Corruption and tenderpreneurship, fraud, financial mismanagement, lack of understanding of technical issues/ priorities, difficulties with job creation and skills shortages are just some of the challenges that face municipal engineers in South Africa.

Consulting Engineers South Africa (CESA) has frequently lobbied and voiced its concern regarding the incapacitation of municipal engineers, which is perhaps one of the issues at the centre of service delivery protests.

CESA believes that if South Africa is serious about the empowerment of properly qualified municipal engineers, Government should invest in various interventions such as training, development and capacitating of young engineers for employment by the local authorities and make the municipal engineering profession attractive.

Currently municipal planning is done rather superficially and only a real municipal engineer and a competent team of visionary planners can sort that out.This calls for innovation in unlocking projects, a win-win mentality, and an entrepreneurial delivery mechanism with sharing of risks.

CESA calls for the embracing of the municipal engineer as atrusted advisor as well as creating a working environment to attract and retain municipal engineers. The municipal engineers must be incentivised (long term employment, purpose in life, emoluments, respect and freedom) and unqualified people should be discouraged from trying to do the job of the municipal engineer.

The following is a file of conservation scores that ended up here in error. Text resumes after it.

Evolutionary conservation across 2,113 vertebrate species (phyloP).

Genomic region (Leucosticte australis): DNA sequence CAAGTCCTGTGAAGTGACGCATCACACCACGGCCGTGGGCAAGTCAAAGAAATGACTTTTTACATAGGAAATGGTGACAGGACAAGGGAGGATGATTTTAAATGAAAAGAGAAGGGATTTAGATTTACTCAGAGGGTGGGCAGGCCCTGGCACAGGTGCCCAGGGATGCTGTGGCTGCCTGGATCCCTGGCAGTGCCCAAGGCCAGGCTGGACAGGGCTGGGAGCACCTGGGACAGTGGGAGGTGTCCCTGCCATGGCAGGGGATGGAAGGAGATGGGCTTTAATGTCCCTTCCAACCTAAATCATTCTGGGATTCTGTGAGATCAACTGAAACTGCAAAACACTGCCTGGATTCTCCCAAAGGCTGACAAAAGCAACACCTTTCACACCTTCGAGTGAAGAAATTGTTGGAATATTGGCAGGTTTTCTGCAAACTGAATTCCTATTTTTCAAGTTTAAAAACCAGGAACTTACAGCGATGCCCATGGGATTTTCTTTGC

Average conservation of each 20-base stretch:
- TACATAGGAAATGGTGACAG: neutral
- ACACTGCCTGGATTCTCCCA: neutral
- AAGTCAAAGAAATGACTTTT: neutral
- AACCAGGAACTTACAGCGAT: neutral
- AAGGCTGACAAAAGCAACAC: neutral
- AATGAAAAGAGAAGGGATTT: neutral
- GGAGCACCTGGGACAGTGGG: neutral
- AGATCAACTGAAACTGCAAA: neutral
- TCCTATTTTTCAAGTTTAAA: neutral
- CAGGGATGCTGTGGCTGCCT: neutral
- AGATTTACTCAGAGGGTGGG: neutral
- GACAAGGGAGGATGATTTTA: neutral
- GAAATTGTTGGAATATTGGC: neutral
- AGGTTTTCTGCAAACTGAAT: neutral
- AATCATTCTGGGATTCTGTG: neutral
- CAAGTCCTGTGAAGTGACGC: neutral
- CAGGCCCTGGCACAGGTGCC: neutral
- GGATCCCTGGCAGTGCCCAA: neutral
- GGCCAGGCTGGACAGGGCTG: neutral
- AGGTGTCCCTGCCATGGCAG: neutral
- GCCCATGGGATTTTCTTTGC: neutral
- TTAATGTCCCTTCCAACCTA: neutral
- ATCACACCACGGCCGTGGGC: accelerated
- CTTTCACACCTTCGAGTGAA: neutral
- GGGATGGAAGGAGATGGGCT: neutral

Infrastructure delivery’s biggest stumbling block is the lack of business integrity which involves among other things; socialising with clients, conflict of interest, use of agents and partners, collusion and bribery and the disregard of procurement regulations.

CESA strongly urges structural changes to the way in which municipal engineers operate including the abandonment of long term employment contracts for key technical and managerial staff. Tender and bid evaluation committees must include technical, legal and financial executives in joint sittings and professional teams must be allowed to compile reports in an independent manner on tenders for the bid evaluation committees.

The South African procurement legislation should include a Bribery and Corruption Act such as the UK Bribery Act of 2010, enabling the Courts to prosecute corruption and related issues more effectively as well as the naming and shaming of firms contravening the requirements of the Act.